Reforms to the Privacy Act

In December 2012 the Privacy Act 1988 (Cth) was overhauled via the Privacy Amendment (Enhancing Privacy Protection) Act 2012 (Cth) (Reform Act).  These reforms will take effect on 12 March 2014.

The Reform Act has created a set of new, harmonised, privacy principles, called the Australian Privacy Principles (APPs), which apply to both the public and private sector, now termed APP entities.  A quick reference sheet of the new APPs can be found here.  Whilst the APPs are generally comparable to the pre-existing regime, some important differences should be noted:

  • APP 4 deals with unsolicited personal information, specifying when such information must be destroyed or de-identified by the APP entity.  In essence, you should not collect or retain anything on an unsolicited basis that you could not on a solicited basis.

  • APP 7 regulates when personal information can be used or disclosed for the purpose of direct marketing.  This is a new provision.

  • APP 8 imposes new requirements with respect to an APP entity’s accountability for personal information that it has disclosed to overseas recipients.  In conjunction with the amended section 16C, APP 8 introduces an accountability approach where acts done to information by an overseas recipient is taken to have been done by the APP entity.  Therefore to discharge this duty, before an entity discloses personal information to an overseas recipient, the entity must take reasonable steps to ensure that the overseas recipient does not breach the APPs.  You should review both your privacy consents and your contracts with third parties who hold your information for you in a cloud.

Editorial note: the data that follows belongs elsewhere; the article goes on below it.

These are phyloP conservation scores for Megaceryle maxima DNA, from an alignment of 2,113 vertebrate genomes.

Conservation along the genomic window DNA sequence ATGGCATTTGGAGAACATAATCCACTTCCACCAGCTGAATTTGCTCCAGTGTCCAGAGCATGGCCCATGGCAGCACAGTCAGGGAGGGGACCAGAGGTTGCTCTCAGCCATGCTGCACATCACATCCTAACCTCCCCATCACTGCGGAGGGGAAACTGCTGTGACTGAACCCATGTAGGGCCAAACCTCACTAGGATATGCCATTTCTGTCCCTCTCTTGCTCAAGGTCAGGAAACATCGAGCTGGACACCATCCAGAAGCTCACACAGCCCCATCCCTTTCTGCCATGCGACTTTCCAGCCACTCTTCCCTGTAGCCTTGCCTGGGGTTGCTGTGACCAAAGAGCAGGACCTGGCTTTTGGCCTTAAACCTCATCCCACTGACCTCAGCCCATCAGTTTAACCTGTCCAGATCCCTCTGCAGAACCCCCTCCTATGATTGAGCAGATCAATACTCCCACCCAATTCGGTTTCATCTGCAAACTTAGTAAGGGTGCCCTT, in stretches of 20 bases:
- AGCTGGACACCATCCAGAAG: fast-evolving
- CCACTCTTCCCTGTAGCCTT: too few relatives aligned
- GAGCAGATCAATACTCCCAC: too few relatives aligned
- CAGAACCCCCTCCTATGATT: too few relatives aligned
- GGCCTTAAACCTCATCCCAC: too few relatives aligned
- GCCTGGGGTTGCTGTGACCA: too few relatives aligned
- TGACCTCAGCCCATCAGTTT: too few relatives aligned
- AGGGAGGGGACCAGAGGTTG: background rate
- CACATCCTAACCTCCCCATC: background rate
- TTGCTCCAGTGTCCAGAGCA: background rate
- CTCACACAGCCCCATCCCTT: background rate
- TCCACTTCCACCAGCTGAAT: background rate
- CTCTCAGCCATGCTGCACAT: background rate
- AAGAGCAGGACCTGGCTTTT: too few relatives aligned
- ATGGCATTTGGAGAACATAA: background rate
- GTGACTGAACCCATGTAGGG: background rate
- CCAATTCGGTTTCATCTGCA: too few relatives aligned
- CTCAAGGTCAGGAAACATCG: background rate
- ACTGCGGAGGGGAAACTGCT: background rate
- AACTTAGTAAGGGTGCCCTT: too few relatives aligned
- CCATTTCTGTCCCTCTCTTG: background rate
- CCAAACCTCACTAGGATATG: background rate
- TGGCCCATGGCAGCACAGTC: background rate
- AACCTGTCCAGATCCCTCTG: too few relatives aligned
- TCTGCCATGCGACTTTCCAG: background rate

• Penalty provisions have been introduced, where the maximum penalties for a serious or repeated interference with the privacy of an individual will be $340,000 for individuals and $1.7 million for entities. 

The majority of the APPs (11 out of 13) rely upon what is reasonable in relation to the APP entity and the personal information held.  The reasonable test is to be determined by the factors relating to the nature of the APP entity; quality of the information held; risk to individuals’ concerned in the event of a breach; data handling practices of the APP entity; and the ease which security measures can be implemented.  APP entities have been advised to start preparing now, and complete a Privacy Impact Assessment for all projects in order to determine what is reasonable, manage privacy and avoid privacy breaches. 

The OAIC website contains additional information and guides in relation to the changes to the Privacy Act.

You should start your review now.